Štěpánka is a Czech illustrator and comic book writer. In addition to numerous short stories, she has published four stand-alone albums so far.
Her most notable work is Hairless, an autobiographical story written by Tereza Drahoňovská about life with alopecia, which was awarded the prize for best album of 2020 at the Muriel Awards.
Other notable works are historical comics and Holy Heart Abbey, a fictional dystopian story set in a monastery. In her personal work, she is interested in the human experience and enjoys exploring the breadth of differences in perspective.
Comic Art Europe is supported by four organisations from across the continent – Lyon BD, the Lakes International Comic Art Festival, Escola Joso, Centre de Còmic i Arts Visuals and Centre Belge de la Bande-Dessinée (the Belgium Comic Strip Centre) – with the support of the European Union program “Creative Europe”.
In addition to his “Open Call”, Comic Art Europe has been working for more than a year on a big literacy project through the use of comics. Its goal is to use the comic book channel in order to teach different groups to read and write. To do so, each partner organises different Community Actions adapted to the target group, with the Lakes International Comic Art Festival working with Abraham Moss Community School in Manchester, generously supported by The Phoenix comic, and the Belgian Comic Strip Center, organising comic strip creation workshops within the literacy classes of the Maison des Femmes (“The women’s house”) in Molenbeek. This organization works for the emancipation and development of women and their integration as citizens in public life.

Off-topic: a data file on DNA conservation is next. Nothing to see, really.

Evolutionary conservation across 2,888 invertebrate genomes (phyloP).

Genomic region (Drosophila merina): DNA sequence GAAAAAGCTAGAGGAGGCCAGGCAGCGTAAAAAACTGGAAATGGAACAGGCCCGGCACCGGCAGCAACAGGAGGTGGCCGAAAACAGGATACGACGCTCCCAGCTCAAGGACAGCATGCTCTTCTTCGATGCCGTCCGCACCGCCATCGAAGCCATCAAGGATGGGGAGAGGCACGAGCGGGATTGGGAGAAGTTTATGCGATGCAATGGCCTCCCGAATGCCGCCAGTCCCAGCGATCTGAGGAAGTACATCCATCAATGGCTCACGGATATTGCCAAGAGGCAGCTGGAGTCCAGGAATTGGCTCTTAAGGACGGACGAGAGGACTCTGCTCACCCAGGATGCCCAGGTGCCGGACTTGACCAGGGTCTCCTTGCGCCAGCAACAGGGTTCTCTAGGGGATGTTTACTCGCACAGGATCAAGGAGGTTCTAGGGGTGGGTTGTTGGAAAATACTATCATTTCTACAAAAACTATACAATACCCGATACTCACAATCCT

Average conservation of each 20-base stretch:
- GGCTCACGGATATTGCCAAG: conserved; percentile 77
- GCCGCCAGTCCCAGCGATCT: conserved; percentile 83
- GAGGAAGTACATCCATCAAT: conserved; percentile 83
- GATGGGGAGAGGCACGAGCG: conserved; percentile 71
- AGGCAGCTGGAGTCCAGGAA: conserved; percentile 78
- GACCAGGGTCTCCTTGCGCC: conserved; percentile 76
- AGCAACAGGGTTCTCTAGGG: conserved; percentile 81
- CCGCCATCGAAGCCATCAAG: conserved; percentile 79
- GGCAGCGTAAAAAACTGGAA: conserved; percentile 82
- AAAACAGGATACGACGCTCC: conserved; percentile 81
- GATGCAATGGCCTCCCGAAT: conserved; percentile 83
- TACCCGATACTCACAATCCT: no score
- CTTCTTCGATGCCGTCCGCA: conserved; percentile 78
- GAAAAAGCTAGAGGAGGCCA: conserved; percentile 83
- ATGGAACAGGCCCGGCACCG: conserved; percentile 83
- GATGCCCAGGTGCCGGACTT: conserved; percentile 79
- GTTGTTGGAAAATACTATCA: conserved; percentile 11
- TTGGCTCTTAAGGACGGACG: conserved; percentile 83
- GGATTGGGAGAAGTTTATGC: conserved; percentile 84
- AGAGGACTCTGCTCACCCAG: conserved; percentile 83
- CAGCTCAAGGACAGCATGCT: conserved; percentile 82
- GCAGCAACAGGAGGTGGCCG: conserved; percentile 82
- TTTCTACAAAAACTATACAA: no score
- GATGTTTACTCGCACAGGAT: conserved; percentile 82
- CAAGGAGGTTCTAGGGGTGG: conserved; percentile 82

The founder of downthetubes, which he established in 1998. John works as a comics and magazine editor, writer, and on promotional work for the Lakes International Comic Art Festival. He is currently editor of Star Trek Explorer, published by Titan – his third tour of duty on the title originally titled Star Trek Magazine.
Working in British comics publishing since the 1980s, his credits include editor of titles such as Doctor Who Magazine, Babylon 5 Magazine, and more. He also edited the comics anthology STRIP Magazine and edited several audio comics for ROK Comics. He has also edited several comic collections, including volumes of “Charley’s War” and “Dan Dare”.
He’s the writer of “Pilgrim: Secrets and Lies” for B7 Comics; “Crucible”, a creator-owned project with 2000AD artist Smuzz; and “Death Duty” and “Skow Dogs” with Dave Hailwood.